Like what you see?

Sign up to receive more free parenting advice.

Skip to main navigation Skip to main content
Please enter a search term

3 reasons why children have big feelings

Young girl being consoled by her father
Credit: iStock.com/skynesher

Dr Justin Coulson is a three-time bestselling author, a TEDx speaker, and one of Australia's most popular relationships and parenting experts. In this article he explains why our little ones have big feelings.

All parents know those dreadful moments when our children seemingly lose all control over their emotions, resulting in big tantrums.

To help parents understand these situations better, I want to explore the developmental realities that we are up against that are the root of their big feelings.

1. They can’t use their words

Just above our left ear the part of our brain is called our left temporal parietal lobe. This is where all our speech and language is located.

When a child starts to get emotional, the blood that keeps the neurotransmitters firing in this part of the brain disappears from there and goes into the middle of the brain, the limbic system, which is the emotional core of the brain.

When our children don’t express what their emotions are about, we often demand “use your words!” Yet, the blood has rushed into the emotional core of their brain, so the neurotransmitters don’t work as efficiently in their speech and language centre and no words can be formed.

You may even have experienced this as an adult: “I am so worked up right now I don’t even know what to say!” When emotions run high, words often seem to fail us.

2. They have limited capacity for regulating their emotions

The front part of the brain, the prefrontal cortex is helping us to think, plan, strategise and, importantly, regulate our emotions. As a child, this part of our brain is really underdeveloped.

Children begin to be able to use this part of their brain at about the age of two or three. Only at around the age of eight or nine is when this part of our brain is fully developed.

With blood rushing from both the temporal parietal lobe and the prefrontal cortex into the limbic system when feelings are running high, our children struggle to regulate their emotions.

They can’t regulate their behaviours. As a consequence of not being able to regulate their emotions, children struggle to regulate their behaviour.

Even as an adult we still run into this often when we feel really emotional that we struggle to control our actions.

4. Theory of mind

Theory of mind is a fancy phycological term that simply describes the ability to see something from someone else’s perspective.

Here is the great challenge: your little children do not have theory if mind until about the age of five, with some recent research even suggesting it might be six or seven. Up until then it’s all about ego.

For example, you may have noticed that young children are often not particularly good at sharing.

From a developmental point of view, that’s completely normal and appropriate, as they don’t have theory of mind. They see something, they want it, and they don’t understand that another person may also have an agenda for this thing.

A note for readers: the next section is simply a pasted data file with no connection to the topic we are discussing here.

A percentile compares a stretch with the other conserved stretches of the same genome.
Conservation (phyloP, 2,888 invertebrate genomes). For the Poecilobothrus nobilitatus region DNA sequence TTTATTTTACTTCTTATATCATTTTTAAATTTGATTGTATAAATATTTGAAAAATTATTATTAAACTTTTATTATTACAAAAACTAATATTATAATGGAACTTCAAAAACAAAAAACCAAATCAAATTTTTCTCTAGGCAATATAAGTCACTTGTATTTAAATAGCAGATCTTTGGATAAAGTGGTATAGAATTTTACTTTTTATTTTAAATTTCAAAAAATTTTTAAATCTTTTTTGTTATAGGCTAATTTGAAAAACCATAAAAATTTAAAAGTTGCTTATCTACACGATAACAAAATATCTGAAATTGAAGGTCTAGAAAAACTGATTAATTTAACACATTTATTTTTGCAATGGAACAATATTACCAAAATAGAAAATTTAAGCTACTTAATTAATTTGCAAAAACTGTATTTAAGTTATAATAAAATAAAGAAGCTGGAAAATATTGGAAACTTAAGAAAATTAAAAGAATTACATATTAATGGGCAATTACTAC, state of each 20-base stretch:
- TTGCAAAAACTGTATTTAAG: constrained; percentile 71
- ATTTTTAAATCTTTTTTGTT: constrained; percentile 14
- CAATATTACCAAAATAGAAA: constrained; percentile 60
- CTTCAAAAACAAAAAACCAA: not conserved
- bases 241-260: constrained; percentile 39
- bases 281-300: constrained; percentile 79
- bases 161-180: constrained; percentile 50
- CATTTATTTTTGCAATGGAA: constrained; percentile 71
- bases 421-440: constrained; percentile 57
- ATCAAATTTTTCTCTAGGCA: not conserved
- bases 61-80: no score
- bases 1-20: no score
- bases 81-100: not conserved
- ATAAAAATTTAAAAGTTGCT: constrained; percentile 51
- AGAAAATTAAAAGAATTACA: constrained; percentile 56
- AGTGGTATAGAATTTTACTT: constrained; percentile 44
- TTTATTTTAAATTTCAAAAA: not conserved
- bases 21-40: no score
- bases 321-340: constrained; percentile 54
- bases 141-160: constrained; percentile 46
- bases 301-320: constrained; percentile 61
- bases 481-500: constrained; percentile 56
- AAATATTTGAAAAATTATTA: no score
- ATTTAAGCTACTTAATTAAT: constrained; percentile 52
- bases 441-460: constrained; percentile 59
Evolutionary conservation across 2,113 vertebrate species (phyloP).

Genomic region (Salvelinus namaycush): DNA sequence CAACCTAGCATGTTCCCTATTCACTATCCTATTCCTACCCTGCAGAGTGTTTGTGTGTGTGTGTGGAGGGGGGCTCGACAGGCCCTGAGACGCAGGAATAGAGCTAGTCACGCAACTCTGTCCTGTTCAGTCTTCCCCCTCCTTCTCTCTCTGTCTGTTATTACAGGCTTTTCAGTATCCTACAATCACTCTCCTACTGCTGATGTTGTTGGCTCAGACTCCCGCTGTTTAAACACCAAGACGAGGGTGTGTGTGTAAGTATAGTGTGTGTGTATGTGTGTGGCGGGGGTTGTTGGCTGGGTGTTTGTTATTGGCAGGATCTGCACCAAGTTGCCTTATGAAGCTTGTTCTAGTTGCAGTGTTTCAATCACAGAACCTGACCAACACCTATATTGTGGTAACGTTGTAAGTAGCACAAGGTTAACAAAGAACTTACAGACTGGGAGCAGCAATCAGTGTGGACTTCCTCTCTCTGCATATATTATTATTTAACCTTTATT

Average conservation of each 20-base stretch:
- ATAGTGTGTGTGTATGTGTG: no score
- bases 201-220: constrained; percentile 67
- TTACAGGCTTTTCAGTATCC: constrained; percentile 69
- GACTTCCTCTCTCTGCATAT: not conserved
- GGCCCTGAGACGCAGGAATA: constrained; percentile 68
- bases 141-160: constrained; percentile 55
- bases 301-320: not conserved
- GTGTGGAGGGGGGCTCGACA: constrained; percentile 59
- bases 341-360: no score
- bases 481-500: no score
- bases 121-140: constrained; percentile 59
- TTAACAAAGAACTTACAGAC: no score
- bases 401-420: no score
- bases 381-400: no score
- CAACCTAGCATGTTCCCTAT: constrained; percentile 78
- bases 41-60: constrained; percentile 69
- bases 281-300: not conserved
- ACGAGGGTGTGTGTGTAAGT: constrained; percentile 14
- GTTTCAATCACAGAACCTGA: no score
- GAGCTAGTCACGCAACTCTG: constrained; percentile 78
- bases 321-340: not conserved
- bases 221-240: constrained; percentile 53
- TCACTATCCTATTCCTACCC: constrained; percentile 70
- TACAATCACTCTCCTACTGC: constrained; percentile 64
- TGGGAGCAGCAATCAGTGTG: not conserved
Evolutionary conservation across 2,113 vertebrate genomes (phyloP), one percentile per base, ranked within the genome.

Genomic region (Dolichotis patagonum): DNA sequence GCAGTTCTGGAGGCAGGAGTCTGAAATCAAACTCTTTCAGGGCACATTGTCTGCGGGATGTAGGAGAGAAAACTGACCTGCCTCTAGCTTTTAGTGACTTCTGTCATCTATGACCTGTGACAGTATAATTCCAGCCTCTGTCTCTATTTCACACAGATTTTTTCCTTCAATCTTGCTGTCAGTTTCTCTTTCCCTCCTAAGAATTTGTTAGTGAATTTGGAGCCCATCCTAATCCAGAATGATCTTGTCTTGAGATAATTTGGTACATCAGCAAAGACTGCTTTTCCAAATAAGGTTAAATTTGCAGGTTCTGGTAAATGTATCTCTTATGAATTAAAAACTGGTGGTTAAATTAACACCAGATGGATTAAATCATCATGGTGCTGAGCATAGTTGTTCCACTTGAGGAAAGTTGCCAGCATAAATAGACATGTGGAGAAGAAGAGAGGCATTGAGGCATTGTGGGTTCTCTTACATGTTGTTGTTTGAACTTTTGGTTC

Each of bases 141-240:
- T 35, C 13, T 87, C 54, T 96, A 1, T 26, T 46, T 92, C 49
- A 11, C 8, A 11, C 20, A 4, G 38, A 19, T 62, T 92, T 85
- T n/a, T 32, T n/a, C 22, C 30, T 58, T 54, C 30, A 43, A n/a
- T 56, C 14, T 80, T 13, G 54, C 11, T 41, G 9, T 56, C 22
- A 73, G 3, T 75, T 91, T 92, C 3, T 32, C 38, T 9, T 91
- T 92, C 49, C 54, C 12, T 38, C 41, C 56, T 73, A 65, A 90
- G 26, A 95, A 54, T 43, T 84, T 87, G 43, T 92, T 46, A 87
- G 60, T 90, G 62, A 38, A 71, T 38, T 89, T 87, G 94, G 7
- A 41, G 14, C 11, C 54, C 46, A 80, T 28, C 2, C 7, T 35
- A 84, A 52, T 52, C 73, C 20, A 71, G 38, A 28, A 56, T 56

As a consequence of not being able to regulate their emotions, children struggle to regulate their behaviour.
Dr Justin Coulson

How to restore calm

Understanding what happens in our children’s brains when emotions get the better of them is important for us, it lets us see perspective.

However, it doesn’t solve the tantrum. So, let’s explore three strategies to help you restore calm.

1. Watch for triggers

If your children are struggling, consider HALTS – Hunger, Anger, Loneliness, Tiredness and Stress.

When was the last time they ate? Is there anything around them that might make them angry or upset? Are they feeling lonely? Tired? Sick?

Any of these can make the difference between your child holding it together and them absolutely falling apart.

To set our children up for success, we must watch for triggers and keep them low by ensuring their basic needs are met.

2. Offer distraction

Distractions are a great way to navigate the ups and downs and forget the hard stuff that brought on the emotions in the first place.

Sing a song, play a game, watch the cows out the window when you’re driving… Anything can be a distraction in the moment, be creative!

3. Give them in fantasy what they can’t have in reality

Next time your little one begs for something they can’t have, for instance a lolly at the supermarket, try to give it to them in fantasy rather than “for real”.

What sounds like a neat magic trick is really quite simple.

Play along but set clear boundaries: “Wouldn’t it be amazing if…” “Don’t you just wish that…”

Phrases like this make clear that these things are absolutely not going to happen – but they do it in a kind, gentle and compassionate way that pulls your child into the boundary settings.

“If you could pick one lolly, which one would you pick?”

“Imagine if the lolly was as big was my whole hand? As big as our entire shopping trolley? So big we would have to tie it to the roof of our car?”

By the time the fantasy ends, you paid for your shopping are back in your car and well on your way home.

When we give someone in fantasy what they can’t have in reality, we recognise that emotionally they are about to become fragile.

When we demonstrate that we see what they want and understand it, it helps them to feel safe and secure, we can play with the idea and distract them and carry on with what we are doing.